Eastenders, Stan Carter, and the choices we make

Two roads diverged in a wood, and I—
I took the one less traveled by,
And that has made all the difference.

Robert Frost, The Road not Taken

These days many of us take choice for granted. In the spare second I get away from the office, I can switch on the TV and choose from hundreds of different channels to flick through. My father at my age probably only had the choice of watching one of three channels, and my grandfather would most likely have spent most of his spare time trying to secure a decent radio signal.

For obvious reasons, I’ve been choosing to watch EastEnders on BBC One this week. We’ve been working with the BBC – strictly under wraps – for several months, providing support and guidance on Stan Carter’s prostate cancer storyline. In case you missed it, you can catch up on iPlayer.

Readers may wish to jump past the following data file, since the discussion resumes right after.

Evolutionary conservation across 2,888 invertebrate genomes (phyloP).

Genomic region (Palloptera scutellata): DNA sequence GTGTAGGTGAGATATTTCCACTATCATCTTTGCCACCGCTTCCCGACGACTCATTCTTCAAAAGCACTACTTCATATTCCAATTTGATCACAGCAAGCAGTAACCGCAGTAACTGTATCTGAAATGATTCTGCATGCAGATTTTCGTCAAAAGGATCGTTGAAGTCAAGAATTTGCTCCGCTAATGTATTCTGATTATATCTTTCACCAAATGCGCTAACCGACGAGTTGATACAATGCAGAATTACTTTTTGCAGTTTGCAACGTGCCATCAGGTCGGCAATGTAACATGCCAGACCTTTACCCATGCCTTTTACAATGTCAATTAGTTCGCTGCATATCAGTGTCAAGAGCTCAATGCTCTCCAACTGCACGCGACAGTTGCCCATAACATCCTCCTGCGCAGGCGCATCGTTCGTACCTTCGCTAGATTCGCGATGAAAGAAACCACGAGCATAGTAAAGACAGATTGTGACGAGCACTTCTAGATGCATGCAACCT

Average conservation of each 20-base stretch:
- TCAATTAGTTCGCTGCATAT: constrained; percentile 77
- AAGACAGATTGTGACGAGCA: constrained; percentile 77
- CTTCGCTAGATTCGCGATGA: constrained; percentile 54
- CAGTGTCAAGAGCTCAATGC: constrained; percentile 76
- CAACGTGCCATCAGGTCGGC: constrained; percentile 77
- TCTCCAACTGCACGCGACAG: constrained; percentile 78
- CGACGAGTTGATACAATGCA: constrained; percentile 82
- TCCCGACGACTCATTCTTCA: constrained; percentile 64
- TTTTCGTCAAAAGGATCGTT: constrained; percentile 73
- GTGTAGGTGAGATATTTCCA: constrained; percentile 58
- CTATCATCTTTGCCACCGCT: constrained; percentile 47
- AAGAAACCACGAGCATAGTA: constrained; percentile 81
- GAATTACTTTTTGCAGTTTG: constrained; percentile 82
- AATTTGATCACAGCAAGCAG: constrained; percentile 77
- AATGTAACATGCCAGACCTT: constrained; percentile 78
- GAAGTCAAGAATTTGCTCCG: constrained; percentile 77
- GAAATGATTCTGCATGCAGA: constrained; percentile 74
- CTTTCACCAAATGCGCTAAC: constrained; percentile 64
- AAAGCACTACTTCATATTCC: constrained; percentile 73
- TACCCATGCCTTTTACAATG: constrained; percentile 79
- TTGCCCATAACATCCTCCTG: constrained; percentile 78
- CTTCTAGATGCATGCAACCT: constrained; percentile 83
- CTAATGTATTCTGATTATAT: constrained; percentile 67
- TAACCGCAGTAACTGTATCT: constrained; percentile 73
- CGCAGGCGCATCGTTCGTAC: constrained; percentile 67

Stan party

Stan chose not to tell his family that he had prostate cancer for a long time. He didn’t know how they’d handle the news, and he didn’t want to worry them.

“How long have you known, Stan?“

“Long enough.”

“What does that mean? Months?

“Three years if you wanna know.”

Many of you expressed your sympathy for Stan living with his diagnosis on his own for three years. A prostate cancer diagnosis can be earth-shattering and there’s always going to be a lot to come to terms with. Men forced into this position can often feel like they should take on the strong and silent role. Think John Wayne taking a gut full of iron before manfully riding out one last time. I can empathise with that. I prefer to deal with things myself than call in the troops, and I’d rather get lost or take a ‘scenic diversion’ than ask for directions if I can possibly get away with it. I bet there are a few men reading this now who know what I’m talking about. Women too.